I really don’t understand what Cameron is trying to achieve by trying to renegotiate the EU membership terms and then holding a referendum with only two options: the new terms or leaving the EU altogether (without any option to opt for full EU membership instead).
I could understand if he was threatening his EU colleagues that he’d hold a referendum if they didn’t allow a renegotiation, but what is the incentive for other EU leaders to waste time and money renegotiating the membership terms when it’s quite likely the UK will go for a Norwegian solution anyway?
If I was Merkel or Hollande, I’d say no to renegotiation (or at the most give Cameron the tiniest opt-out possible), and tell the UK put up or pull out. Giving in to Cameron would just create a precedent for other countries that you can get your way by threatening to leave, and they’d probably benefit from companies relocating to the continent to stay within the EU.
Furthermore, there is a decent chance that the UK after a decade in the Norwegian Limbo would ask to become a member again, at which time the EU could decide to allow the UK back in only if they signed up to the full package without any opt-outs.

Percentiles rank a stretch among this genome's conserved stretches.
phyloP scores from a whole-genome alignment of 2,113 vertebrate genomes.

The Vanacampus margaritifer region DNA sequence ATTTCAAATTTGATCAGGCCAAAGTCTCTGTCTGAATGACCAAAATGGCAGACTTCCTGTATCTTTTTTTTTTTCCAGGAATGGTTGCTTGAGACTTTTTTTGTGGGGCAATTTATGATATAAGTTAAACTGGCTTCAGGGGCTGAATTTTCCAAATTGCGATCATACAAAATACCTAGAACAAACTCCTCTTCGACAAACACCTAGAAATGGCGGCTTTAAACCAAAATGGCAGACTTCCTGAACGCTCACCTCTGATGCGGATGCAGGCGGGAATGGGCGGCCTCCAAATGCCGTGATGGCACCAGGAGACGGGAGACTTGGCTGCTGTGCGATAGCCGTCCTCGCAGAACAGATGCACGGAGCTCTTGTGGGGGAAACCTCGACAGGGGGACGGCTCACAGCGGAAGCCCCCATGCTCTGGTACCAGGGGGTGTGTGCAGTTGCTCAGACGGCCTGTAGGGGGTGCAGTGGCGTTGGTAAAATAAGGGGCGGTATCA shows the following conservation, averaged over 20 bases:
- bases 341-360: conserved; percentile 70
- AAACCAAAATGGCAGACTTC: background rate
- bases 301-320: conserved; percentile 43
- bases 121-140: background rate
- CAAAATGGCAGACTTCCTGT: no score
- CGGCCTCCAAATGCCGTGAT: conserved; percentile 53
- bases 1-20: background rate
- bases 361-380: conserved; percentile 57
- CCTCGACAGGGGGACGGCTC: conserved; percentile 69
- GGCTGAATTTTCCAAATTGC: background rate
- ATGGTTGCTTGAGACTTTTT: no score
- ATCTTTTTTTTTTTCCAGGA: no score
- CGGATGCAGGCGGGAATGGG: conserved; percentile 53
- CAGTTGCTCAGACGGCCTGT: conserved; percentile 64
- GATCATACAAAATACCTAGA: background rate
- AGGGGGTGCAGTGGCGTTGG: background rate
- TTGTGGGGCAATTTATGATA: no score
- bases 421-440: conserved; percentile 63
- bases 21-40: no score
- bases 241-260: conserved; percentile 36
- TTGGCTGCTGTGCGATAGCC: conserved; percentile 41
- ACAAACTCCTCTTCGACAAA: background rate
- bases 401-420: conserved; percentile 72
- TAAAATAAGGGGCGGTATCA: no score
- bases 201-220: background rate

Apart from this, does Cameron really think the British economy really needs five years of uncertainty, during which time very few companies will create EU jobs in the UK? Obviously, it’s an important decision that would need to be discussed in detail, but this is pushing it.
From a Scottish point of view, I hope Cameron’s referendum will convince many undecided voters that it’s actually less risky to vote Yes to independence in 2014 than to vote No, simply because an independent Scotland will be more likely to be an EU member in 2020 than the UK.
It also brilliantly exposes the hypocrisy of many of the Better Together campaigners, who have been accusing the Scottish Government of doing exactly what they’re doing themselves now.